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Sunday, September 7, 2014

#303 Wafer thickness

Just to make it clear, my comment in the previous blog regarding increasing thickness of the substrate wafers needed to assure adequate mechanical stability of still larger wafers, applies to advanced IC manufacturing using high-quality single-crystal silicon wafers.


Considering exuberant cost of an advance IC design, masks, manufacturing processes etc., the cost of somewhat more silicon being used to make the wafer thicker is almost marginal. At the same time, thickness of the wafer has basically no effect of the operation of an integrated circuit formed within very shallow region at the wafers top surface.


Considerations regarding thickness of the substrate wafers in photovoltaics, in other words substrate wafers used to manufacture solar cells, are drastically different  (well, yes, they are square rather than circular ones used in IC manufacturing, but it’s not a point).


First, in the case of solar cells the cost of material is the major portion of manufacturing costs. Any reduction of the cost of material resulting from using thinner substrates, i.e. less material, translates directly into the decrease of the cost of energy generated by solar cells. From this point of view, substrate wafer, Si for instance, should be as thin as possible. Second, thickness of the substrate wafer matters also because it affects the efficiency of conversion of solar energy into electricity by impacting light absorption characteristics of the material. Except that in this case thinner is better only up to certain point and making wafer too thin will actually hurt cell’s performance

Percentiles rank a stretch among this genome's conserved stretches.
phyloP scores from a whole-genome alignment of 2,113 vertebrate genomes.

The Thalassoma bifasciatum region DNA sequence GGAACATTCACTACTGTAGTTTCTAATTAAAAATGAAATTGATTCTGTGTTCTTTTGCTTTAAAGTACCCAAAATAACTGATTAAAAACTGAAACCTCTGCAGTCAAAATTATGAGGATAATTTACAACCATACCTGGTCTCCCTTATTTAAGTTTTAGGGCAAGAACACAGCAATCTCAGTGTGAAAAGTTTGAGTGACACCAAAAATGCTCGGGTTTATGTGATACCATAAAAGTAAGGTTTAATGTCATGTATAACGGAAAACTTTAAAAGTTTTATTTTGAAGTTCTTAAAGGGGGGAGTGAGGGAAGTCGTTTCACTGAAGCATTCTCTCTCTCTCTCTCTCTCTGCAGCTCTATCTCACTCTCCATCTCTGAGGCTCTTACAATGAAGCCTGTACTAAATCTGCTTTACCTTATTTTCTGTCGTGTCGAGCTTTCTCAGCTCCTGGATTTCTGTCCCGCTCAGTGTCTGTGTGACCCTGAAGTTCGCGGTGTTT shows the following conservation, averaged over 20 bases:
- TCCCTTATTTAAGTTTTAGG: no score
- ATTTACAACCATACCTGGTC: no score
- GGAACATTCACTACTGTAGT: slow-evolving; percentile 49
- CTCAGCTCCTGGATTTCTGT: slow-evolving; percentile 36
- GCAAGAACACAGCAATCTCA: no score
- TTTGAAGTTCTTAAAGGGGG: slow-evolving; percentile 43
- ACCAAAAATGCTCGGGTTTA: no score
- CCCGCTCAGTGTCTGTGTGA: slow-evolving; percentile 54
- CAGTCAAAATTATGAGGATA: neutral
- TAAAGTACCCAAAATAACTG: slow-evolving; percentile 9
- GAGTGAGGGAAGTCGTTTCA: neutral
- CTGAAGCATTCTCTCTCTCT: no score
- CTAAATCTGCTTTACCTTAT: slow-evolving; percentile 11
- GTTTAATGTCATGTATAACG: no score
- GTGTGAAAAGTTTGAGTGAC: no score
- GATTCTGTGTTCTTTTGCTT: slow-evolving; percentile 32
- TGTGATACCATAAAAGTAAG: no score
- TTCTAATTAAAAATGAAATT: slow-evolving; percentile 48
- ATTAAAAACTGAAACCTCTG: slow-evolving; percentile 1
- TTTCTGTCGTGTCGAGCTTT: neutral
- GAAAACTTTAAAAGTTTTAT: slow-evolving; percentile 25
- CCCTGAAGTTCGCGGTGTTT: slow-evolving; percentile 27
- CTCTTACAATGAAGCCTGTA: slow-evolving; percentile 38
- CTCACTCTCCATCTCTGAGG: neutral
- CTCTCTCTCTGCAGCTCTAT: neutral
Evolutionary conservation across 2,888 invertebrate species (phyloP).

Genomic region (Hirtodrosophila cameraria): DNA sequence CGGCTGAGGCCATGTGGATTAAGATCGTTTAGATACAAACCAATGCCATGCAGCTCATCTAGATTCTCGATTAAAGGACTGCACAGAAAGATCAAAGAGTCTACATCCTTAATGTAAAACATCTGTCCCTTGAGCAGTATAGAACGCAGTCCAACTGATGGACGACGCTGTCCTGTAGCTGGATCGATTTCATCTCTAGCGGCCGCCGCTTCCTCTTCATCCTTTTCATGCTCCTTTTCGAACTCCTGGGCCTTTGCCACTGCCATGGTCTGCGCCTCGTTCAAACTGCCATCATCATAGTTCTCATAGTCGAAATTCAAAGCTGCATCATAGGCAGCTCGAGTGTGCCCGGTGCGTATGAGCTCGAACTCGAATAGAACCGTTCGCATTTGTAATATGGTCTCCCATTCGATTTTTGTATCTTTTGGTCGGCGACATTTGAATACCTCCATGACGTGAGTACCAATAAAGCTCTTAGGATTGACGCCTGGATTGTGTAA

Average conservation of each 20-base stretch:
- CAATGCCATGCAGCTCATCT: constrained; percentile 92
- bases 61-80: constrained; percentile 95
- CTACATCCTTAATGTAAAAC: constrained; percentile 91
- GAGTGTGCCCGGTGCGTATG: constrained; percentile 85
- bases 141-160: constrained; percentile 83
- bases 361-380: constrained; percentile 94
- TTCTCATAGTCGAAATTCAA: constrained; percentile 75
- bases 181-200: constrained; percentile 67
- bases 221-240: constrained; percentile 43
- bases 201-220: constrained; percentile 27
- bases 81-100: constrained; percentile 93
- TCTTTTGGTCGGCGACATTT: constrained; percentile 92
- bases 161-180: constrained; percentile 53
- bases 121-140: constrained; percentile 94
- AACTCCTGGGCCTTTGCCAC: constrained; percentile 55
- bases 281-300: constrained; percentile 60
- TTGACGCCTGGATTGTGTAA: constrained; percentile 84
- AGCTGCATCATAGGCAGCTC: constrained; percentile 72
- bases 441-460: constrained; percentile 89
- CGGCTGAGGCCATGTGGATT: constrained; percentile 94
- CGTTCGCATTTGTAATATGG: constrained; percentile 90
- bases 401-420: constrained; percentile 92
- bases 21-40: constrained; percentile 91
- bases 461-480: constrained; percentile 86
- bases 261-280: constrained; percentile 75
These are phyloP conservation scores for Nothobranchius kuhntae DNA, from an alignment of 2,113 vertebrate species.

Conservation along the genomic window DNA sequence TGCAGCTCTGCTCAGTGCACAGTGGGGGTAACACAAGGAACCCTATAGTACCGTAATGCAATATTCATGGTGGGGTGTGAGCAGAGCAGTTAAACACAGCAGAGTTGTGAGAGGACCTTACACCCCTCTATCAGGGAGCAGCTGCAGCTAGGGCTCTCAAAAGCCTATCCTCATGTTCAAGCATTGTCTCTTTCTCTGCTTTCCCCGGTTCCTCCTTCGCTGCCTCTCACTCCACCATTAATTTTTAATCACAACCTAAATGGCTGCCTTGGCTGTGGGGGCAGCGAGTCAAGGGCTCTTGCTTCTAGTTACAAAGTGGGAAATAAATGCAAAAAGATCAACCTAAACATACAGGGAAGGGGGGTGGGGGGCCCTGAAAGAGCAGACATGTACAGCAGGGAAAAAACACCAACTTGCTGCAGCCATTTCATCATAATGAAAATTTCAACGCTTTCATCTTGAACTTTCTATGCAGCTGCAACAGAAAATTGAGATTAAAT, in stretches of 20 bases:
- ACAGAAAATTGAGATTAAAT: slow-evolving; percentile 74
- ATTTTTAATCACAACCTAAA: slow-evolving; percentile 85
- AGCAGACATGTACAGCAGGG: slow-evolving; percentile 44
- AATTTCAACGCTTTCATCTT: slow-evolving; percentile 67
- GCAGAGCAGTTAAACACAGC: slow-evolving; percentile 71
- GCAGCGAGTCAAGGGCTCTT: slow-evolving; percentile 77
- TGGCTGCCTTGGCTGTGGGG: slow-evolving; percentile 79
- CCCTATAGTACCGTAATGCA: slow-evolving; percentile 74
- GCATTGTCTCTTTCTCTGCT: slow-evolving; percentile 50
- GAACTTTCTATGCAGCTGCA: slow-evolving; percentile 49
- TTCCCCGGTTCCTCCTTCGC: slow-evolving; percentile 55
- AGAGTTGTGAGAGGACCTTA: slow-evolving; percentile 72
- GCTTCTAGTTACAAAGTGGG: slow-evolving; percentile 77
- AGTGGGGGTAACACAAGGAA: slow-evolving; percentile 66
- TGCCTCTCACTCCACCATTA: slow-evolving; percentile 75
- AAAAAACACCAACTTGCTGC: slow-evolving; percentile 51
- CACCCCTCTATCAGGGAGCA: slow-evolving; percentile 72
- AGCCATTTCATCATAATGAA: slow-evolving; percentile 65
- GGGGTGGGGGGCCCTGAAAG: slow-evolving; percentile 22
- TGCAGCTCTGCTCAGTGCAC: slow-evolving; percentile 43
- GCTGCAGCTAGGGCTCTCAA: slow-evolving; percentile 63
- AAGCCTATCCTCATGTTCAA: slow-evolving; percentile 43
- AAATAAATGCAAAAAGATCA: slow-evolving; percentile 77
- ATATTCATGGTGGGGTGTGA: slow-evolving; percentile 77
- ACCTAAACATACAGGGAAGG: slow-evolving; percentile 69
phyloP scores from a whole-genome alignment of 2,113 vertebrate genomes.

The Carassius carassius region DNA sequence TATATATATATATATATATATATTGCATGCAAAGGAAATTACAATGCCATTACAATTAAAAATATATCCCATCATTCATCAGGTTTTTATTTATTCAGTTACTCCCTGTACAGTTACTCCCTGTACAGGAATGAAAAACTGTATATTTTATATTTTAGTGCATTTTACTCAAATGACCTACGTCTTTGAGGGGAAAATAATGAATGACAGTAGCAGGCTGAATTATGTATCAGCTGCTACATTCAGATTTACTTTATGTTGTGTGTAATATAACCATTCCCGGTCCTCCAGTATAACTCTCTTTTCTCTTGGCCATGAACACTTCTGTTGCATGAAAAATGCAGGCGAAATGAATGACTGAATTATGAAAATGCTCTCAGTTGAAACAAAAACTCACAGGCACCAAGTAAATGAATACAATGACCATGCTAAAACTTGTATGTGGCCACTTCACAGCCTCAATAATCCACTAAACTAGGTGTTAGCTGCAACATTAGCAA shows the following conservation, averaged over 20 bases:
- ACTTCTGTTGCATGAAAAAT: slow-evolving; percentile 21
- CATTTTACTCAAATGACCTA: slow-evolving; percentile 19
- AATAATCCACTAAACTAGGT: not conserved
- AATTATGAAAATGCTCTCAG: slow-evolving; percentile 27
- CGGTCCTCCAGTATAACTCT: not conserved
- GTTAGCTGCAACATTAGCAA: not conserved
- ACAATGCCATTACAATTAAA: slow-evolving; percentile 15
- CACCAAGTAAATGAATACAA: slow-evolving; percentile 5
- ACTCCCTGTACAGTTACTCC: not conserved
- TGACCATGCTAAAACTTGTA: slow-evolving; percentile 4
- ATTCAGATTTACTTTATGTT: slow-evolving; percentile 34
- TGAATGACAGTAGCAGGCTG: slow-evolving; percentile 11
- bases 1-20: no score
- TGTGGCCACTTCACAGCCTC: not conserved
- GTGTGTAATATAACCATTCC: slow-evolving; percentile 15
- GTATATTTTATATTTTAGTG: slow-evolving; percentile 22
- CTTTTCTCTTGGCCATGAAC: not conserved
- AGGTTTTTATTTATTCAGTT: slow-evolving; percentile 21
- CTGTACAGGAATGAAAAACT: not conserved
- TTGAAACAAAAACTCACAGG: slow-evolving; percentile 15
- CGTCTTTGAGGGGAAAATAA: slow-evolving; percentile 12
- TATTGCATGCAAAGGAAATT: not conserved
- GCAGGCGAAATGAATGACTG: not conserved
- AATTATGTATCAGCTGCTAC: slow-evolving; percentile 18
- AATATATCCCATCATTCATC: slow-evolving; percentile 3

Considering all of the above (and making a long story short), an optimum thickness of Si substrate wafers used in photovoltaics should be somewhere around 50 µm. As the thinnest wafers used now to manufacture solar panels are about 150 µm thick, photovoltaics industry is faced with significant challenges on its way to the sub-100 µm wafer thickness regime. It’s not easy to manufacture such ultra-thin wafers and it’s even more difficult to handle them during subsequent solar cells manufacturing processes due to their extreme fragility.




Posted by Jerzy Ruzyllo at 05:11 PM | Semiconductors | Link is the personal blog of Jerzy Ruzyllo. With over 35 years of experience in academic research and teaching in the area of semiconductor engineering (currently holding position of a Distinguished Professor of Electrical Engineering and Professor of Materials Science and Engineering at Penn State University), he has a unique perspective on the developments in this progress driving technical domain and enjoys blogging about it.

With over 2000 terms defined and explained, Semiconductor Glossary is the most complete reference in the field of semiconductors on the market today.

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